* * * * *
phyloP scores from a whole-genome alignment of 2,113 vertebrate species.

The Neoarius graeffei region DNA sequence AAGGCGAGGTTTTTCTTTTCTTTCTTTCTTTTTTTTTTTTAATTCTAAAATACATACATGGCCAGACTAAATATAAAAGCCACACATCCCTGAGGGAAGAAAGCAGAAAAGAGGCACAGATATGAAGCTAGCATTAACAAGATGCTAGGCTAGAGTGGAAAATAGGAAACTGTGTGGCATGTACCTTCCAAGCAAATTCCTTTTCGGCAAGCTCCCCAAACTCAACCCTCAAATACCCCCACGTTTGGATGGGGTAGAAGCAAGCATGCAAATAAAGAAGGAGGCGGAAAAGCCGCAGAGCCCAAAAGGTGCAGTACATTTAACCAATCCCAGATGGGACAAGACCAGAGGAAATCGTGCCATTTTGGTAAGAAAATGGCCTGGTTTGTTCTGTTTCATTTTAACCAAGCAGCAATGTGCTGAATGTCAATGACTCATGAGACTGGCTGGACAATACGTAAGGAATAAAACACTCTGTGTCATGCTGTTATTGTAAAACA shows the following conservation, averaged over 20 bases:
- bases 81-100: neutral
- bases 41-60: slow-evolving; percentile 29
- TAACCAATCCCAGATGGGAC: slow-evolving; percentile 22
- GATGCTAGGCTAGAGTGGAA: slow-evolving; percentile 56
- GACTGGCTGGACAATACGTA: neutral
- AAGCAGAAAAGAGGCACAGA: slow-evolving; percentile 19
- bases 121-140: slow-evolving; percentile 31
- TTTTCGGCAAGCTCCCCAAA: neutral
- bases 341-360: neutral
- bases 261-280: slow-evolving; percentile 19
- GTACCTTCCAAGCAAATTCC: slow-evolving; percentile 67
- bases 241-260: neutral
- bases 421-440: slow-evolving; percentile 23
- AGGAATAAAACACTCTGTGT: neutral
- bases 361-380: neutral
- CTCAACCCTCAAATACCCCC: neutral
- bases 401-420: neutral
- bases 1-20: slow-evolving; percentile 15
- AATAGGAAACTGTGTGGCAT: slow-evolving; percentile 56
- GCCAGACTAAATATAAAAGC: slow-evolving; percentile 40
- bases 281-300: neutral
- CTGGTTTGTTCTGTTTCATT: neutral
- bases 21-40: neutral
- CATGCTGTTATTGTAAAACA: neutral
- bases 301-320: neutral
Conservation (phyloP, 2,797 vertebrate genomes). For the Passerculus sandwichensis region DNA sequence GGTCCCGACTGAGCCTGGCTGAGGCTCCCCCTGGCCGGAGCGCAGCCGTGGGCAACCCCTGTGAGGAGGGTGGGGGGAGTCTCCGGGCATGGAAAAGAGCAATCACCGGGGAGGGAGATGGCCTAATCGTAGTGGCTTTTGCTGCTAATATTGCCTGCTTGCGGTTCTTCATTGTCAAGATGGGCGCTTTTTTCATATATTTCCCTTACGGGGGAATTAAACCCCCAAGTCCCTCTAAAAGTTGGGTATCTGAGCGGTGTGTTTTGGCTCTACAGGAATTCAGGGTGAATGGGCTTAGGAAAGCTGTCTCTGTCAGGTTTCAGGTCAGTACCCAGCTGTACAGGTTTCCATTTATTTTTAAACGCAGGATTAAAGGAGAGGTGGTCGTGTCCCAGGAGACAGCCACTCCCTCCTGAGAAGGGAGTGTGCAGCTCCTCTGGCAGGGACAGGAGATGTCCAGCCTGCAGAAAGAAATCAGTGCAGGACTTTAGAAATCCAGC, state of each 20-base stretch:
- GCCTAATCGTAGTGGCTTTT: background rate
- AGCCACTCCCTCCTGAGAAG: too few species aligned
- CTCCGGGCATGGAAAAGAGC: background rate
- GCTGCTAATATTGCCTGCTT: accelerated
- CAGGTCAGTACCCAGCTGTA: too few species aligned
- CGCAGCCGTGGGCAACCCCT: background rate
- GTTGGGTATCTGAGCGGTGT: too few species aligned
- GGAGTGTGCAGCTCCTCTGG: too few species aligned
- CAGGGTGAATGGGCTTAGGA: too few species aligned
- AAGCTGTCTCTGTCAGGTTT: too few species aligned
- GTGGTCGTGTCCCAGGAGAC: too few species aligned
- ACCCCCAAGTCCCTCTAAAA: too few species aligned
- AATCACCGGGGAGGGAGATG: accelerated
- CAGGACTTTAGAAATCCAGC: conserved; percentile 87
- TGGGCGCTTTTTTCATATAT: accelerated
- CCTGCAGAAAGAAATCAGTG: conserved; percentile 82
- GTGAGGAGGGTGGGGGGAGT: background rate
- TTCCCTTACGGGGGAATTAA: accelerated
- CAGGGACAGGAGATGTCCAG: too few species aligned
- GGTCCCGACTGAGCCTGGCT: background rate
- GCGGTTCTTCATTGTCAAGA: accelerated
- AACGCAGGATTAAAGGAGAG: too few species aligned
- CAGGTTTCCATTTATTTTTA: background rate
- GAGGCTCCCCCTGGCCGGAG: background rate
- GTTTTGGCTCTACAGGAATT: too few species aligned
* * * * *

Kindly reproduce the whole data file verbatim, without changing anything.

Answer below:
phyloP scores from a whole-genome alignment of 2,113 vertebrate species.

The Neoarius graeffei region DNA sequence AAGGCGAGGTTTTTCTTTTCTTTCTTTCTTTTTTTTTTTTAATTCTAAAATACATACATGGCCAGACTAAATATAAAAGCCACACATCCCTGAGGGAAGAAAGCAGAAAAGAGGCACAGATATGAAGCTAGCATTAACAAGATGCTAGGCTAGAGTGGAAAATAGGAAACTGTGTGGCATGTACCTTCCAAGCAAATTCCTTTTCGGCAAGCTCCCCAAACTCAACCCTCAAATACCCCCACGTTTGGATGGGGTAGAAGCAAGCATGCAAATAAAGAAGGAGGCGGAAAAGCCGCAGAGCCCAAAAGGTGCAGTACATTTAACCAATCCCAGATGGGACAAGACCAGAGGAAATCGTGCCATTTTGGTAAGAAAATGGCCTGGTTTGTTCTGTTTCATTTTAACCAAGCAGCAATGTGCTGAATGTCAATGACTCATGAGACTGGCTGGACAATACGTAAGGAATAAAACACTCTGTGTCATGCTGTTATTGTAAAACA shows the following conservation, averaged over 20 bases:
- bases 81-100: neutral
- bases 41-60: slow-evolving; percentile 29
- TAACCAATCCCAGATGGGAC: slow-evolving; percentile 22
- GATGCTAGGCTAGAGTGGAA: slow-evolving; percentile 56
- GACTGGCTGGACAATACGTA: neutral
- AAGCAGAAAAGAGGCACAGA: slow-evolving; percentile 19
- bases 121-140: slow-evolving; percentile 31
- TTTTCGGCAAGCTCCCCAAA: neutral
- bases 341-360: neutral
- bases 261-280: slow-evolving; percentile 19
- GTACCTTCCAAGCAAATTCC: slow-evolving; percentile 67
- bases 241-260: neutral
- bases 421-440: slow-evolving; percentile 23
- AGGAATAAAACACTCTGTGT: neutral
- bases 361-380: neutral
- CTCAACCCTCAAATACCCCC: neutral
- bases 401-420: neutral
- bases 1-20: slow-evolving; percentile 15
- AATAGGAAACTGTGTGGCAT: slow-evolving; percentile 56
- GCCAGACTAAATATAAAAGC: slow-evolving; percentile 40
- bases 281-300: neutral
- CTGGTTTGTTCTGTTTCATT: neutral
- bases 21-40: neutral
- CATGCTGTTATTGTAAAACA: neutral
- bases 301-320: neutral
Conservation (phyloP, 2,797 vertebrate genomes). For the Passerculus sandwichensis region DNA sequence GGTCCCGACTGAGCCTGGCTGAGGCTCCCCCTGGCCGGAGCGCAGCCGTGGGCAACCCCTGTGAGGAGGGTGGGGGGAGTCTCCGGGCATGGAAAAGAGCAATCACCGGGGAGGGAGATGGCCTAATCGTAGTGGCTTTTGCTGCTAATATTGCCTGCTTGCGGTTCTTCATTGTCAAGATGGGCGCTTTTTTCATATATTTCCCTTACGGGGGAATTAAACCCCCAAGTCCCTCTAAAAGTTGGGTATCTGAGCGGTGTGTTTTGGCTCTACAGGAATTCAGGGTGAATGGGCTTAGGAAAGCTGTCTCTGTCAGGTTTCAGGTCAGTACCCAGCTGTACAGGTTTCCATTTATTTTTAAACGCAGGATTAAAGGAGAGGTGGTCGTGTCCCAGGAGACAGCCACTCCCTCCTGAGAAGGGAGTGTGCAGCTCCTCTGGCAGGGACAGGAGATGTCCAGCCTGCAGAAAGAAATCAGTGCAGGACTTTAGAAATCCAGC, state of each 20-base stretch:
- GCCTAATCGTAGTGGCTTTT: background rate
- AGCCACTCCCTCCTGAGAAG: too few species aligned
- CTCCGGGCATGGAAAAGAGC: background rate
- GCTGCTAATATTGCCTGCTT: accelerated
- CAGGTCAGTACCCAGCTGTA: too few species aligned
- CGCAGCCGTGGGCAACCCCT: background rate
- GTTGGGTATCTGAGCGGTGT: too few species aligned
- GGAGTGTGCAGCTCCTCTGG: too few species aligned
- CAGGGTGAATGGGCTTAGGA: too few species aligned
- AAGCTGTCTCTGTCAGGTTT: too few species aligned
- GTGGTCGTGTCCCAGGAGAC: too few species aligned
- ACCCCCAAGTCCCTCTAAAA: too few species aligned
- AATCACCGGGGAGGGAGATG: accelerated
- CAGGACTTTAGAAATCCAGC: conserved; percentile 87
- TGGGCGCTTTTTTCATATAT: accelerated
- CCTGCAGAAAGAAATCAGTG: conserved; percentile 82
- GTGAGGAGGGTGGGGGGAGT: background rate
- TTCCCTTACGGGGGAATTAA: accelerated
- CAGGGACAGGAGATGTCCAG: too few species aligned
- GGTCCCGACTGAGCCTGGCT: background rate
- GCGGTTCTTCATTGTCAAGA: accelerated
- AACGCAGGATTAAAGGAGAG: too few species aligned
- CAGGTTTCCATTTATTTTTA: background rate
- GAGGCTCCCCCTGGCCGGAG: background rate
- GTTTTGGCTCTACAGGAATT: too few species aligned